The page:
Is one massage enough? Maybe not, but it’s a start. I know that massage makes a difference to me, and to my clients, and now, there’s a little more data about that from the research end of things. Recently, NCCAM sponsored a study that showed that a single massage caused change in the body:
To their surprise, the researchers, sponsored by the National Center for Complementary and Alternative Medicine, a division of the National Institutes of Health, found that a single session of massage caused biological changes.
Volunteers who received Swedish massage experienced significant decreases in levels of the stress hormone cortisol in blood and saliva, and in arginine vasopressin, a hormone that can lead to increases in cortisol. They also had increases in the number of lymphocytes, white blood cells that are part of the immune system.
Cortisol is a key component in the body’s stress response. Stress has been estimated to cause or be secondarily involved in many illnesses, disorders and diseases. Simply put, the body under stress uses up its resources of energy faster when under stress, and a lengthy period of stress wears down the body and mind, depleting our reserves and reducing an effective immune response. This study found differences in these chemical levels after one session. Not 10, not 20, not every day for two weeks. Just one.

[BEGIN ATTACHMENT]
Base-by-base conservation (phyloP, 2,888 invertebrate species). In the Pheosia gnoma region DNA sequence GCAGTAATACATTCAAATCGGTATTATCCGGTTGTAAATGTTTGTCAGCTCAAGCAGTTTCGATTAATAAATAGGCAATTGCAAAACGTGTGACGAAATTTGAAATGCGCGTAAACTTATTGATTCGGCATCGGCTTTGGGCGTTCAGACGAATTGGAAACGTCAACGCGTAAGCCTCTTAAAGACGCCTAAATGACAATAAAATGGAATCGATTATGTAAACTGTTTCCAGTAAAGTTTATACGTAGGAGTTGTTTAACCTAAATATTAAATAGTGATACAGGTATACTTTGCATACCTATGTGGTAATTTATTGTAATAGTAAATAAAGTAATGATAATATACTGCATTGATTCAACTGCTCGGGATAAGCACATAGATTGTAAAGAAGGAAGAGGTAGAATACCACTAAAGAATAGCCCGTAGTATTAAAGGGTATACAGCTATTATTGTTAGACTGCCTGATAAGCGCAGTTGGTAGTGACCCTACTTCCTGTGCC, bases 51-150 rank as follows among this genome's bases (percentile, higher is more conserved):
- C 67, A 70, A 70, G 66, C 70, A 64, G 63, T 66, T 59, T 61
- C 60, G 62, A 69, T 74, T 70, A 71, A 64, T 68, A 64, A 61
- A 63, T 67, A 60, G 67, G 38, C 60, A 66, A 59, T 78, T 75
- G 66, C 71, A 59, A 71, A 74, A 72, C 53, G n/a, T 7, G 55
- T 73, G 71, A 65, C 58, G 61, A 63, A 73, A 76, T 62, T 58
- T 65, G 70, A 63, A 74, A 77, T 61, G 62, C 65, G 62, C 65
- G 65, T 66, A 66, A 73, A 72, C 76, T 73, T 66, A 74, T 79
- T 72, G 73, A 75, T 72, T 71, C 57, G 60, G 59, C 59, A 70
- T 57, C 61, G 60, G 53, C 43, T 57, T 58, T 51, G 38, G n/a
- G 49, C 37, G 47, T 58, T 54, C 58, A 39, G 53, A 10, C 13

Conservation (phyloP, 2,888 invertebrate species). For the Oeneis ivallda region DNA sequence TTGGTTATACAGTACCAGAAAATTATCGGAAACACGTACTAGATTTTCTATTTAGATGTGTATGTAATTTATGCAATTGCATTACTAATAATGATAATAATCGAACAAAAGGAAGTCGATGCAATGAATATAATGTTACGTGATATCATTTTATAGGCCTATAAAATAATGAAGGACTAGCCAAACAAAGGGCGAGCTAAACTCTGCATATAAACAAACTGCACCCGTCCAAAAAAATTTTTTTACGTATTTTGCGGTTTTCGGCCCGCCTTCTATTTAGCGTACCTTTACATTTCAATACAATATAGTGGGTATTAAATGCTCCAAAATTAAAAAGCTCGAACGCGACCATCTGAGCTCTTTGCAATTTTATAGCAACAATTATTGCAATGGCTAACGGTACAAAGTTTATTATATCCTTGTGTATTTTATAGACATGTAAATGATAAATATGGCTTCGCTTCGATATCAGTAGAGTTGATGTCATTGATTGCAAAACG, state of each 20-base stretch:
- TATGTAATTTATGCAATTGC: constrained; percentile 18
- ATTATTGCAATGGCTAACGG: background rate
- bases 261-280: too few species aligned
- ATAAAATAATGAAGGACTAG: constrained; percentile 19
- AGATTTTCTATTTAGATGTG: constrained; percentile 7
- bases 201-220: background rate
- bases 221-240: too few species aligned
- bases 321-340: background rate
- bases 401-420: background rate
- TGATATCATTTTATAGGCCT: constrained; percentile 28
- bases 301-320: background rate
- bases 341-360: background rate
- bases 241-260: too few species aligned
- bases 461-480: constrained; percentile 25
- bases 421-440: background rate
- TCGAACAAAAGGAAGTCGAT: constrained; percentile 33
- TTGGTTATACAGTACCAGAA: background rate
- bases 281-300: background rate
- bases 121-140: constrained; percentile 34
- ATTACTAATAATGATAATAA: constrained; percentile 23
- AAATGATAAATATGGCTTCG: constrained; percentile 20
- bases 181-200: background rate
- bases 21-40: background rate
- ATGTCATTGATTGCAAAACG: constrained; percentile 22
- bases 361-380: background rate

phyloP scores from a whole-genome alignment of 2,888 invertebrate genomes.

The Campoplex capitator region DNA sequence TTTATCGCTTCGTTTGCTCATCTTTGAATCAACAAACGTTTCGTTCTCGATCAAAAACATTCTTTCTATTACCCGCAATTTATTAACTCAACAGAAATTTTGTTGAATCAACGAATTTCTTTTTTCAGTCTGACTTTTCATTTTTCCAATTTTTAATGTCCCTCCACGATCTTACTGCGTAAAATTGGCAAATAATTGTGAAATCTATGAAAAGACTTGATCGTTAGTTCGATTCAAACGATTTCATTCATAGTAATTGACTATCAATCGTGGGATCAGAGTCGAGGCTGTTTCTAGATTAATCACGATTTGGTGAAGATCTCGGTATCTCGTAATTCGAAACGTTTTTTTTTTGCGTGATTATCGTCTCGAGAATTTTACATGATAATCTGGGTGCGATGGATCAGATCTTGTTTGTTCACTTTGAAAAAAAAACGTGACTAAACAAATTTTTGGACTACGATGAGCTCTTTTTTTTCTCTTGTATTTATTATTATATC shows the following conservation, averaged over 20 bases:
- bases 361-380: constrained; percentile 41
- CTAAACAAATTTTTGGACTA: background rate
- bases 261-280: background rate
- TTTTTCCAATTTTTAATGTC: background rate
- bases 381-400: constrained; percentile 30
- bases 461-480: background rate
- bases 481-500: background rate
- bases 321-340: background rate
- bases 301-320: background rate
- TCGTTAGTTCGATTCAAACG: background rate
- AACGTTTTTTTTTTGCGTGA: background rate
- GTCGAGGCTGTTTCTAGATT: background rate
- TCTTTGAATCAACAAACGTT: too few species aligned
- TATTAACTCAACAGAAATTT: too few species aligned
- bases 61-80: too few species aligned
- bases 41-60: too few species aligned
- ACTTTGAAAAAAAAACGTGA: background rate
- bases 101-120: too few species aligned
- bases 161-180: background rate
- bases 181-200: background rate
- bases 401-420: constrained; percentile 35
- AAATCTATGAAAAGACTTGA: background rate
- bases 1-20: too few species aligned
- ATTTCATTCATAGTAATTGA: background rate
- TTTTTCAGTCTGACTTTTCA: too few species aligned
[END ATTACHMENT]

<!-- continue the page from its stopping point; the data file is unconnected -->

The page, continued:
How long did it take for the body to go back to its previous levels? Maybe not very long, but the evidence is in – one made a difference.
It’s taken you a certain amount of time in your life to accumulate the stress sitting on your shoulders or weighing on your back. It might take a lot of massage to get rid of all your stress, but no one’s asking you to do that. I’m just suggesting you see if one massage makes a difference. To you.
I started with one massage in 2000 – my very first real massage. I couldn’t take a lot of pressure, and I didn’t have a lot of time on the table, but I could feel that the muscles worked were looser, that I was more relaxed, and that I felt better. I was worried I’d be self-conscious or not be able to relax. But my body did that for me. I know the difference massage makes, but studies like these give me hope that other people will start to understand how massage can make a difference to them.
Bring your body in to a massage therapist, get that sixty- or ninety-minute massage and sink into the table. Your body will respond. It might not fix everything that’s wrong in one session, but we can make a difference. And that’s a good start, if you ask me.